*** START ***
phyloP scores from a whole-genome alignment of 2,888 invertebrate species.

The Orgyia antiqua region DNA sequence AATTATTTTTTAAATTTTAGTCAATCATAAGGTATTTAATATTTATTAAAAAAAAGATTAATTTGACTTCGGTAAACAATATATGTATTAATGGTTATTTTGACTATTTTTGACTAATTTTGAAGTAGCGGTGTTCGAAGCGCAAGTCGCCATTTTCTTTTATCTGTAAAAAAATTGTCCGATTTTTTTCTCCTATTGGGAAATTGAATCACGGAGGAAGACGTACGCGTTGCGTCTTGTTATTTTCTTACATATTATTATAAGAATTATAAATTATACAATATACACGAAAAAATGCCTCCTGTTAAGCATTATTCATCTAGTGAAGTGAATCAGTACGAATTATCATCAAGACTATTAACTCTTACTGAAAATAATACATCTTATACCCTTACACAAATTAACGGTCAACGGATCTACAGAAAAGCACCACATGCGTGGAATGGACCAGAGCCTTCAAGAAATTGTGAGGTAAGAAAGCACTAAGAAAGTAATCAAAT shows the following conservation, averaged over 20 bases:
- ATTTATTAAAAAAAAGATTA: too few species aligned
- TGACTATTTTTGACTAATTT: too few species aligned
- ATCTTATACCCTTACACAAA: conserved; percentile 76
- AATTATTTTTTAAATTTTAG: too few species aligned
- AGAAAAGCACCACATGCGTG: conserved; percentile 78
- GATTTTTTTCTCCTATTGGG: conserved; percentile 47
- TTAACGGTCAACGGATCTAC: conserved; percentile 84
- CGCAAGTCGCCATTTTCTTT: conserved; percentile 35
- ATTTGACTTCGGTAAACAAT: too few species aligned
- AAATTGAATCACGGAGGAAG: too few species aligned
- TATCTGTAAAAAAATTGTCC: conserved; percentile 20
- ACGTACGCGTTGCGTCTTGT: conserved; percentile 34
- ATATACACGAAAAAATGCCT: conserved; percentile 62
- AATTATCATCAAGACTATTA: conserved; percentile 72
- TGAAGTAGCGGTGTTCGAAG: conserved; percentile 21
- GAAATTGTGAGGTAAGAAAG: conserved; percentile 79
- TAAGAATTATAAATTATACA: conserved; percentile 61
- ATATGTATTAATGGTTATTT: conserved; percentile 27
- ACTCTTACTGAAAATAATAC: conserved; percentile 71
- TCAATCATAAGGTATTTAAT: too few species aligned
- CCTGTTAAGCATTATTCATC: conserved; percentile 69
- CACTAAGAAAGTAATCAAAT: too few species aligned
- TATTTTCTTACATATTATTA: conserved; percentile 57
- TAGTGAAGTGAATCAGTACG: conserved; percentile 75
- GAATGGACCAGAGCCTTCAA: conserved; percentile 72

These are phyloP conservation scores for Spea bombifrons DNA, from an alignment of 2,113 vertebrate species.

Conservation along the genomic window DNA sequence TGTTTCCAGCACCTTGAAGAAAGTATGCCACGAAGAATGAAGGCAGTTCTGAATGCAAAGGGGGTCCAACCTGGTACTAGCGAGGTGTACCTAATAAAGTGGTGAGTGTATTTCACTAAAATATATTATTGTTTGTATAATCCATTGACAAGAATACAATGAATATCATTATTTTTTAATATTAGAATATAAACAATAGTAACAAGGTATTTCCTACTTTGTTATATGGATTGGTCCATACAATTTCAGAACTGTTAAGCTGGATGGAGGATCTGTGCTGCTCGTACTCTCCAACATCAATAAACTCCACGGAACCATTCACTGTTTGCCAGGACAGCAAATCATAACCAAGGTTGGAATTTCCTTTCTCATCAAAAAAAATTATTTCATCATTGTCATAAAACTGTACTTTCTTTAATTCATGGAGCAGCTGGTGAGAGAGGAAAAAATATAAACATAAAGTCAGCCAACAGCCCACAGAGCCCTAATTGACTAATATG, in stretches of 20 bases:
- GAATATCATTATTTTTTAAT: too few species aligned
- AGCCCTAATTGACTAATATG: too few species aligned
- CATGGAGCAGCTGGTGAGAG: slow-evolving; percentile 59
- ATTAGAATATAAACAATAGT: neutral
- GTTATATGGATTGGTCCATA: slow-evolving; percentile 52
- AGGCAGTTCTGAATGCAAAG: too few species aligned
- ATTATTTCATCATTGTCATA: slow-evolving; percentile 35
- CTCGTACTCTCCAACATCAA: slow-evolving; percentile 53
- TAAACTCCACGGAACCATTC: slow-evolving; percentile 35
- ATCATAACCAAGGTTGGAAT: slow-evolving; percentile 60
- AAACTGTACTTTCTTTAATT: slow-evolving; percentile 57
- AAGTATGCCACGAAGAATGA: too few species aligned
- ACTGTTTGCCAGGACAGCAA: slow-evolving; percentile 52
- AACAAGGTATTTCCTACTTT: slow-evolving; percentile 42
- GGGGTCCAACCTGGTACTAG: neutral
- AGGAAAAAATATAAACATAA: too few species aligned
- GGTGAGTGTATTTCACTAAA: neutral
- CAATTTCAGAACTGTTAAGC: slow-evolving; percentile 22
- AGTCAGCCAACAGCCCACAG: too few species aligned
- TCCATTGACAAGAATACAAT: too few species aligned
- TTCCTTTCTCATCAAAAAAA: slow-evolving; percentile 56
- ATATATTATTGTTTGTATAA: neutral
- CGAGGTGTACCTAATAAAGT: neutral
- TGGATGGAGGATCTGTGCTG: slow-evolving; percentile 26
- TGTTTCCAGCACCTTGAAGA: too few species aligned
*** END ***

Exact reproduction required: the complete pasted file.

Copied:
phyloP scores from a whole-genome alignment of 2,888 invertebrate species.

The Orgyia antiqua region DNA sequence AATTATTTTTTAAATTTTAGTCAATCATAAGGTATTTAATATTTATTAAAAAAAAGATTAATTTGACTTCGGTAAACAATATATGTATTAATGGTTATTTTGACTATTTTTGACTAATTTTGAAGTAGCGGTGTTCGAAGCGCAAGTCGCCATTTTCTTTTATCTGTAAAAAAATTGTCCGATTTTTTTCTCCTATTGGGAAATTGAATCACGGAGGAAGACGTACGCGTTGCGTCTTGTTATTTTCTTACATATTATTATAAGAATTATAAATTATACAATATACACGAAAAAATGCCTCCTGTTAAGCATTATTCATCTAGTGAAGTGAATCAGTACGAATTATCATCAAGACTATTAACTCTTACTGAAAATAATACATCTTATACCCTTACACAAATTAACGGTCAACGGATCTACAGAAAAGCACCACATGCGTGGAATGGACCAGAGCCTTCAAGAAATTGTGAGGTAAGAAAGCACTAAGAAAGTAATCAAAT shows the following conservation, averaged over 20 bases:
- ATTTATTAAAAAAAAGATTA: too few species aligned
- TGACTATTTTTGACTAATTT: too few species aligned
- ATCTTATACCCTTACACAAA: conserved; percentile 76
- AATTATTTTTTAAATTTTAG: too few species aligned
- AGAAAAGCACCACATGCGTG: conserved; percentile 78
- GATTTTTTTCTCCTATTGGG: conserved; percentile 47
- TTAACGGTCAACGGATCTAC: conserved; percentile 84
- CGCAAGTCGCCATTTTCTTT: conserved; percentile 35
- ATTTGACTTCGGTAAACAAT: too few species aligned
- AAATTGAATCACGGAGGAAG: too few species aligned
- TATCTGTAAAAAAATTGTCC: conserved; percentile 20
- ACGTACGCGTTGCGTCTTGT: conserved; percentile 34
- ATATACACGAAAAAATGCCT: conserved; percentile 62
- AATTATCATCAAGACTATTA: conserved; percentile 72
- TGAAGTAGCGGTGTTCGAAG: conserved; percentile 21
- GAAATTGTGAGGTAAGAAAG: conserved; percentile 79
- TAAGAATTATAAATTATACA: conserved; percentile 61
- ATATGTATTAATGGTTATTT: conserved; percentile 27
- ACTCTTACTGAAAATAATAC: conserved; percentile 71
- TCAATCATAAGGTATTTAAT: too few species aligned
- CCTGTTAAGCATTATTCATC: conserved; percentile 69
- CACTAAGAAAGTAATCAAAT: too few species aligned
- TATTTTCTTACATATTATTA: conserved; percentile 57
- TAGTGAAGTGAATCAGTACG: conserved; percentile 75
- GAATGGACCAGAGCCTTCAA: conserved; percentile 72

These are phyloP conservation scores for Spea bombifrons DNA, from an alignment of 2,113 vertebrate species.

Conservation along the genomic window DNA sequence TGTTTCCAGCACCTTGAAGAAAGTATGCCACGAAGAATGAAGGCAGTTCTGAATGCAAAGGGGGTCCAACCTGGTACTAGCGAGGTGTACCTAATAAAGTGGTGAGTGTATTTCACTAAAATATATTATTGTTTGTATAATCCATTGACAAGAATACAATGAATATCATTATTTTTTAATATTAGAATATAAACAATAGTAACAAGGTATTTCCTACTTTGTTATATGGATTGGTCCATACAATTTCAGAACTGTTAAGCTGGATGGAGGATCTGTGCTGCTCGTACTCTCCAACATCAATAAACTCCACGGAACCATTCACTGTTTGCCAGGACAGCAAATCATAACCAAGGTTGGAATTTCCTTTCTCATCAAAAAAAATTATTTCATCATTGTCATAAAACTGTACTTTCTTTAATTCATGGAGCAGCTGGTGAGAGAGGAAAAAATATAAACATAAAGTCAGCCAACAGCCCACAGAGCCCTAATTGACTAATATG, in stretches of 20 bases:
- GAATATCATTATTTTTTAAT: too few species aligned
- AGCCCTAATTGACTAATATG: too few species aligned
- CATGGAGCAGCTGGTGAGAG: slow-evolving; percentile 59
- ATTAGAATATAAACAATAGT: neutral
- GTTATATGGATTGGTCCATA: slow-evolving; percentile 52
- AGGCAGTTCTGAATGCAAAG: too few species aligned
- ATTATTTCATCATTGTCATA: slow-evolving; percentile 35
- CTCGTACTCTCCAACATCAA: slow-evolving; percentile 53
- TAAACTCCACGGAACCATTC: slow-evolving; percentile 35
- ATCATAACCAAGGTTGGAAT: slow-evolving; percentile 60
- AAACTGTACTTTCTTTAATT: slow-evolving; percentile 57
- AAGTATGCCACGAAGAATGA: too few species aligned
- ACTGTTTGCCAGGACAGCAA: slow-evolving; percentile 52
- AACAAGGTATTTCCTACTTT: slow-evolving; percentile 42
- GGGGTCCAACCTGGTACTAG: neutral
- AGGAAAAAATATAAACATAA: too few species aligned
- GGTGAGTGTATTTCACTAAA: neutral
- CAATTTCAGAACTGTTAAGC: slow-evolving; percentile 22
- AGTCAGCCAACAGCCCACAG: too few species aligned
- TCCATTGACAAGAATACAAT: too few species aligned
- TTCCTTTCTCATCAAAAAAA: slow-evolving; percentile 56
- ATATATTATTGTTTGTATAA: neutral
- CGAGGTGTACCTAATAAAGT: neutral
- TGGATGGAGGATCTGTGCTG: slow-evolving; percentile 26
- TGTTTCCAGCACCTTGAAGA: too few species aligned